“See, I am a commerce graduate, I studied finance after graduation and I joined the Indian Revenue Service in 1999. Today, I work in thermodynamics and I have designed a gas fuel technology, which saves up to 70% fuel. That’s my achievement in the past decade,” Hari Rao laughs as I ask him what his biggest achievement till date has been.
Rao is an income-tax official by profession and a cooking enthusiast by passion. His love for cooking and Indian cuisine is what led him towards his journey of researching and improvising cook stoves.
For the past decade, he has been working on improvising and perfecting fuel stoves. His venture Agnisumukh has won many awards and accolades and by the way, even the chefs at Rashtrapati Bhavan have been using a cooking stove by Agnisumukh since October 2016! Rao and Agnisumukh’s journey goes back to 2006.
“I have always been interested in cooking! Even when I was working as an Income Tax officer, I have been experimenting with and improvising many recipes from Indian cuisine. It was in 2006 that I took it upon myself to standardise several recipes from Indian cuisine to take it truly global. I started with the Hyderabadi biryani, and eventually managed to standardise over 200 different recipes. It was around the same time that the cooking stoves attracted my attention,” recalls Rao.
While trying to standardise different recipes, Rao started to wonder about the cooking stoves that we use. After conducting thorough research on the technology used in gas fuel-based cooking stoves, he realised that there has been close to no research in gas fuel technology.
“Absolutely nobody is studying this. In India, LPG cylinders are used widely. Yet, for decades together we are using the same stoves. There has been no innovation, no effort to make these more efficient. Till date, there’s not a single engineering course in gas fuel science,” he says.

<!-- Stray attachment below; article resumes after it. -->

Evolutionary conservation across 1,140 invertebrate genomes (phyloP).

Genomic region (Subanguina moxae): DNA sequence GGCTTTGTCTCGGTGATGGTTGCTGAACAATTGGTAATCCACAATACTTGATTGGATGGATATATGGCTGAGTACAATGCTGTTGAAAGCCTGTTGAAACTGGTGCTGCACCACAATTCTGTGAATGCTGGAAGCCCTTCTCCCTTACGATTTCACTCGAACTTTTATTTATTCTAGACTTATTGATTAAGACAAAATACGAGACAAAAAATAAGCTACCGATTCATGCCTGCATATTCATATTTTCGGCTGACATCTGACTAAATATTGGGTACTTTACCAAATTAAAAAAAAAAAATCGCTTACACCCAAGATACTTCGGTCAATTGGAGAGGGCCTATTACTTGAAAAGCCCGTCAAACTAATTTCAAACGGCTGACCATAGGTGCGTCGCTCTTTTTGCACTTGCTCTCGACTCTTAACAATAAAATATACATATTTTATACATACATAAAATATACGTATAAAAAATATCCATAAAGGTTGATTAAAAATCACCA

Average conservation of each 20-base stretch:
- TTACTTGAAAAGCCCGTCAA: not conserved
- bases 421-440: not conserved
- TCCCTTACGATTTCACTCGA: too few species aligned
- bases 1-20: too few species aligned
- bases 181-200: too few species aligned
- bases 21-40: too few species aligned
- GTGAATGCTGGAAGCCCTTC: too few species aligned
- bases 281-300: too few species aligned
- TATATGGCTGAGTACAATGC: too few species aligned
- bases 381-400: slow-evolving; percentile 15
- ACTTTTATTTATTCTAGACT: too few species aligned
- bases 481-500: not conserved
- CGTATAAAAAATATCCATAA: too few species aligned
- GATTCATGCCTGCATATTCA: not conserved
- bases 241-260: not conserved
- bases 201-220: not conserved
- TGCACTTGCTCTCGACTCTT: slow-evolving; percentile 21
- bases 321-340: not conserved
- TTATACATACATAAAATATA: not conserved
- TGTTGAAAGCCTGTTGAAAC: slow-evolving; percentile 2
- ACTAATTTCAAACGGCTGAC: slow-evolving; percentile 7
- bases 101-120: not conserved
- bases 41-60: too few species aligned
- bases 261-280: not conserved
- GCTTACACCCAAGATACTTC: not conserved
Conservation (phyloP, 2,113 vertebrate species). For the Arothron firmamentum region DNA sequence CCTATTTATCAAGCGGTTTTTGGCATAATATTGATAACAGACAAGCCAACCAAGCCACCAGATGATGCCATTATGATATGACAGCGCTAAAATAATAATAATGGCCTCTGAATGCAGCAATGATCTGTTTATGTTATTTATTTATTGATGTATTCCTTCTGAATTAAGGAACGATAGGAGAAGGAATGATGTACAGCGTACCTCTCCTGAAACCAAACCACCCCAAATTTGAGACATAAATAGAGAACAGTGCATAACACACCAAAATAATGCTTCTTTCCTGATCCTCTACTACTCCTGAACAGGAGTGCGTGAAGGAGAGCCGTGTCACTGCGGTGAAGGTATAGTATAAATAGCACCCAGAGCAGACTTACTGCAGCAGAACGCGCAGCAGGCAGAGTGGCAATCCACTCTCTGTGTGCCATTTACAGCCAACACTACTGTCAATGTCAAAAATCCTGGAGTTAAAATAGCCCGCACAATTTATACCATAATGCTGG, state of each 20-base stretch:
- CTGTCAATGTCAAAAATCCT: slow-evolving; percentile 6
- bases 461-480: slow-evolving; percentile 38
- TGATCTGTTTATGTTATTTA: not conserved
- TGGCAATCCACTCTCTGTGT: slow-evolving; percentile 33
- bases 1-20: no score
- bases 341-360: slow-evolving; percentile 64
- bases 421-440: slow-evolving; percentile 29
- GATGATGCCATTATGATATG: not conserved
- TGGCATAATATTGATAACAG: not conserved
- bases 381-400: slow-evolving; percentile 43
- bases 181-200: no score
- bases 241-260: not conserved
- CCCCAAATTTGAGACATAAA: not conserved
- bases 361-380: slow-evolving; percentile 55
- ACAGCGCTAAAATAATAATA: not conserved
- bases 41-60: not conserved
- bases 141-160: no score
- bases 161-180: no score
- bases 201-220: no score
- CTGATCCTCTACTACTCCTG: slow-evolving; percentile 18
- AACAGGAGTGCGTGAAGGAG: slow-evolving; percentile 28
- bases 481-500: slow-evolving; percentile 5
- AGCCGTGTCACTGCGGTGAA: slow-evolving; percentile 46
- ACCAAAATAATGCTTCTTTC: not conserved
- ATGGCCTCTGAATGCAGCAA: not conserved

The realisation made Rao get involved in in-depth R&D and he ended up designing an innovative industrial stove that saves lakhs of rupees in operational costs as well as fuel.
The very first variant of Agnisumukh, a venture that has now expanded and designs all kinds of cooking ranges from barbeque cooktops to industrial gas stoves, was a stove that promised to save more than 50% of fuel (LPG) in industrial kitchens. It was also a carbon- and smoke-free stove, which meant utensils could be cleaned with lesser soap and maintaining the kitchen became easier. The nutrition in food remains intact as the food is cooked through radiant cum convection heat rather than through burning.
Supriya Chellappan, a member of Rao’s team, used this stove in a kitchen at IT major Infosys’ Thiruvananthapuram office, serving nearly 1,000 people every day, which resulted in bringing down their cost of operations to a third. An article appeared in The Economic Times and many stakeholders became interested in Rao’s technology, including the Petroleum Ministry.
The stoves designed by Rao are equipped with ceramic burners, are smokeless and do not leave any residue while cooking. Because ceramic heats up and starts radiating on its own, uniform heat is created and to save fuel. These stoves are smokeless, noiseless and flameless.
The thermal efficiency of Agnisumukh burners under IS 14612 is at 69% when compared to conventional commercial burners whose efficiency is only 35 to 40%. Agnisumukh’s client list includes ITC Hotels, Infosys, Apollo Hospitals, Radisson Blu and Park Plaza.
“The stove has a ceramic burner that turns orange-red when it is switched on. The stove produces uniform heat like charcoal. The temperature of the heat produced can be controlled and a timer could be added for it to switch off after a time is pre-set for the stove. We have also managed to produce a horizontal thin flame in our stoves, which generates zero carbon soot,” he explains.
Agnisumukh has made waves not only in India but internationally as well. Agnisumukh not only works on LPG stoves, but also CNG, PNG and Bio-Methane stoves. Having managed to cut down fuel consumption by an impressive 70%, the stoves are proving to be a real boon for the environment.
“India has recorded 9 lakh deaths per annum due to carbon mono-oxide poisoning emitted from unclean cook stoves. By implementing our platform we would be decreasing carbon emissions by 10 million tonnes per annum, which is equivalent to 50% of India’s pledge to bring down the greenhouse gases by year 2020. That is equivalent to increasing the green cover by 45 crore trees,” Rao concludes.
To know more about Agnisumukh, visit the official website here.